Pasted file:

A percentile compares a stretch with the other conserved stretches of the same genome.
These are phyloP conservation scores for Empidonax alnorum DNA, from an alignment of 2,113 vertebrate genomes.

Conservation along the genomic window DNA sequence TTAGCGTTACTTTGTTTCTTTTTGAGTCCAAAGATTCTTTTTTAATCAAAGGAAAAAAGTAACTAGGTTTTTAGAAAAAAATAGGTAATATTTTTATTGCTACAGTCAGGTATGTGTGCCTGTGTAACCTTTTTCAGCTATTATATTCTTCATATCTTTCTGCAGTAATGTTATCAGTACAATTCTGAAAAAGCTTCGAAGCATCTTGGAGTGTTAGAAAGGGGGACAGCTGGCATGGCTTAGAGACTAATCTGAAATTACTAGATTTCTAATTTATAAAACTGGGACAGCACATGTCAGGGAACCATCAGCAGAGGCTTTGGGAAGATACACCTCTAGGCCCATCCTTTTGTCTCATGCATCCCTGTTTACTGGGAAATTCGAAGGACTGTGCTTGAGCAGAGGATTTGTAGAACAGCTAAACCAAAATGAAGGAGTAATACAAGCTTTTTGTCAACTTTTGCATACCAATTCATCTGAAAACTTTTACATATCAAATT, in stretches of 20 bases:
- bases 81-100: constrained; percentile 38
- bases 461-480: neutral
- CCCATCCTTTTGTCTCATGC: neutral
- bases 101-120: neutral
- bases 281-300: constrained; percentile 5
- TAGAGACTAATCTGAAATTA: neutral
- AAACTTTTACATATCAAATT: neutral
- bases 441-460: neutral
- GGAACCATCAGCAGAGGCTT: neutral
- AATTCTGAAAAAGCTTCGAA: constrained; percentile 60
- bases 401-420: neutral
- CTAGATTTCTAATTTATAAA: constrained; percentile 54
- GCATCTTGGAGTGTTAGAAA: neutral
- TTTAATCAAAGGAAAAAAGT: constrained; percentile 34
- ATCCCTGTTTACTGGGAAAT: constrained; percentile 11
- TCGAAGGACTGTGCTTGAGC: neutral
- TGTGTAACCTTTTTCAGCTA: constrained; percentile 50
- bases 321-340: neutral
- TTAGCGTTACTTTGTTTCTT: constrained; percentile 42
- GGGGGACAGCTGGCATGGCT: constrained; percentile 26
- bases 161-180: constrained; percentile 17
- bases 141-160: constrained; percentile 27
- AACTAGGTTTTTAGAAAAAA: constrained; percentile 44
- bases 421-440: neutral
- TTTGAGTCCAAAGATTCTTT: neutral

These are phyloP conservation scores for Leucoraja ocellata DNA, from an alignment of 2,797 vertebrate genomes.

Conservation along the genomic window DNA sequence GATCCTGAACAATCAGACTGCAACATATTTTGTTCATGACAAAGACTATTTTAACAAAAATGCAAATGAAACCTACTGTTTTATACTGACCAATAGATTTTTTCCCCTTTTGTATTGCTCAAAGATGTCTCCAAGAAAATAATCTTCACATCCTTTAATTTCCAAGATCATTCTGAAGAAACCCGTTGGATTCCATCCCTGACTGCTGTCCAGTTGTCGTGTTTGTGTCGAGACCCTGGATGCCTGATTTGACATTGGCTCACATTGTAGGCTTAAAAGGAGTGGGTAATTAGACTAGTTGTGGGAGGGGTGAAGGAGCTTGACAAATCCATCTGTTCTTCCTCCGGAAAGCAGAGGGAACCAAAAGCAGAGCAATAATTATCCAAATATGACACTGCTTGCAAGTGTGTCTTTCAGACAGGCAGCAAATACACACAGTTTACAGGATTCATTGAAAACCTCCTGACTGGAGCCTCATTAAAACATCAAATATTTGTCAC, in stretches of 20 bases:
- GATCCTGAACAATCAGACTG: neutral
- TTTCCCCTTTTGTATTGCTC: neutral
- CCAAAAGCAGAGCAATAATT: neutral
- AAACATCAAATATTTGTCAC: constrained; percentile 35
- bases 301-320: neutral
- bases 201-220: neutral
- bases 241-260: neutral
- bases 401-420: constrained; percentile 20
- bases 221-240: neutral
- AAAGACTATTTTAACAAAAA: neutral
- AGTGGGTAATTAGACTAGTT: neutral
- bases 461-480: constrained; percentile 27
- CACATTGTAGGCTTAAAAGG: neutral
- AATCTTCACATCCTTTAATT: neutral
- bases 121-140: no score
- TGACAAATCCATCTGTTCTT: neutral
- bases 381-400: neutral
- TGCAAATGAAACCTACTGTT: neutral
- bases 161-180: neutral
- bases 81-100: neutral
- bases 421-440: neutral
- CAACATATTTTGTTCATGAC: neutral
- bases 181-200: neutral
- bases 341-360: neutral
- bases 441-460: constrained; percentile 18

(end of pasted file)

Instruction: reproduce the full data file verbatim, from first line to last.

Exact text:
A percentile compares a stretch with the other conserved stretches of the same genome.
These are phyloP conservation scores for Empidonax alnorum DNA, from an alignment of 2,113 vertebrate genomes.

Conservation along the genomic window DNA sequence TTAGCGTTACTTTGTTTCTTTTTGAGTCCAAAGATTCTTTTTTAATCAAAGGAAAAAAGTAACTAGGTTTTTAGAAAAAAATAGGTAATATTTTTATTGCTACAGTCAGGTATGTGTGCCTGTGTAACCTTTTTCAGCTATTATATTCTTCATATCTTTCTGCAGTAATGTTATCAGTACAATTCTGAAAAAGCTTCGAAGCATCTTGGAGTGTTAGAAAGGGGGACAGCTGGCATGGCTTAGAGACTAATCTGAAATTACTAGATTTCTAATTTATAAAACTGGGACAGCACATGTCAGGGAACCATCAGCAGAGGCTTTGGGAAGATACACCTCTAGGCCCATCCTTTTGTCTCATGCATCCCTGTTTACTGGGAAATTCGAAGGACTGTGCTTGAGCAGAGGATTTGTAGAACAGCTAAACCAAAATGAAGGAGTAATACAAGCTTTTTGTCAACTTTTGCATACCAATTCATCTGAAAACTTTTACATATCAAATT, in stretches of 20 bases:
- bases 81-100: constrained; percentile 38
- bases 461-480: neutral
- CCCATCCTTTTGTCTCATGC: neutral
- bases 101-120: neutral
- bases 281-300: constrained; percentile 5
- TAGAGACTAATCTGAAATTA: neutral
- AAACTTTTACATATCAAATT: neutral
- bases 441-460: neutral
- GGAACCATCAGCAGAGGCTT: neutral
- AATTCTGAAAAAGCTTCGAA: constrained; percentile 60
- bases 401-420: neutral
- CTAGATTTCTAATTTATAAA: constrained; percentile 54
- GCATCTTGGAGTGTTAGAAA: neutral
- TTTAATCAAAGGAAAAAAGT: constrained; percentile 34
- ATCCCTGTTTACTGGGAAAT: constrained; percentile 11
- TCGAAGGACTGTGCTTGAGC: neutral
- TGTGTAACCTTTTTCAGCTA: constrained; percentile 50
- bases 321-340: neutral
- TTAGCGTTACTTTGTTTCTT: constrained; percentile 42
- GGGGGACAGCTGGCATGGCT: constrained; percentile 26
- bases 161-180: constrained; percentile 17
- bases 141-160: constrained; percentile 27
- AACTAGGTTTTTAGAAAAAA: constrained; percentile 44
- bases 421-440: neutral
- TTTGAGTCCAAAGATTCTTT: neutral

These are phyloP conservation scores for Leucoraja ocellata DNA, from an alignment of 2,797 vertebrate genomes.

Conservation along the genomic window DNA sequence GATCCTGAACAATCAGACTGCAACATATTTTGTTCATGACAAAGACTATTTTAACAAAAATGCAAATGAAACCTACTGTTTTATACTGACCAATAGATTTTTTCCCCTTTTGTATTGCTCAAAGATGTCTCCAAGAAAATAATCTTCACATCCTTTAATTTCCAAGATCATTCTGAAGAAACCCGTTGGATTCCATCCCTGACTGCTGTCCAGTTGTCGTGTTTGTGTCGAGACCCTGGATGCCTGATTTGACATTGGCTCACATTGTAGGCTTAAAAGGAGTGGGTAATTAGACTAGTTGTGGGAGGGGTGAAGGAGCTTGACAAATCCATCTGTTCTTCCTCCGGAAAGCAGAGGGAACCAAAAGCAGAGCAATAATTATCCAAATATGACACTGCTTGCAAGTGTGTCTTTCAGACAGGCAGCAAATACACACAGTTTACAGGATTCATTGAAAACCTCCTGACTGGAGCCTCATTAAAACATCAAATATTTGTCAC, in stretches of 20 bases:
- GATCCTGAACAATCAGACTG: neutral
- TTTCCCCTTTTGTATTGCTC: neutral
- CCAAAAGCAGAGCAATAATT: neutral
- AAACATCAAATATTTGTCAC: constrained; percentile 35
- bases 301-320: neutral
- bases 201-220: neutral
- bases 241-260: neutral
- bases 401-420: constrained; percentile 20
- bases 221-240: neutral
- AAAGACTATTTTAACAAAAA: neutral
- AGTGGGTAATTAGACTAGTT: neutral
- bases 461-480: constrained; percentile 27
- CACATTGTAGGCTTAAAAGG: neutral
- AATCTTCACATCCTTTAATT: neutral
- bases 121-140: no score
- TGACAAATCCATCTGTTCTT: neutral
- bases 381-400: neutral
- TGCAAATGAAACCTACTGTT: neutral
- bases 161-180: neutral
- bases 81-100: neutral
- bases 421-440: neutral
- CAACATATTTTGTTCATGAC: neutral
- bases 181-200: neutral
- bases 341-360: neutral
- bases 441-460: constrained; percentile 18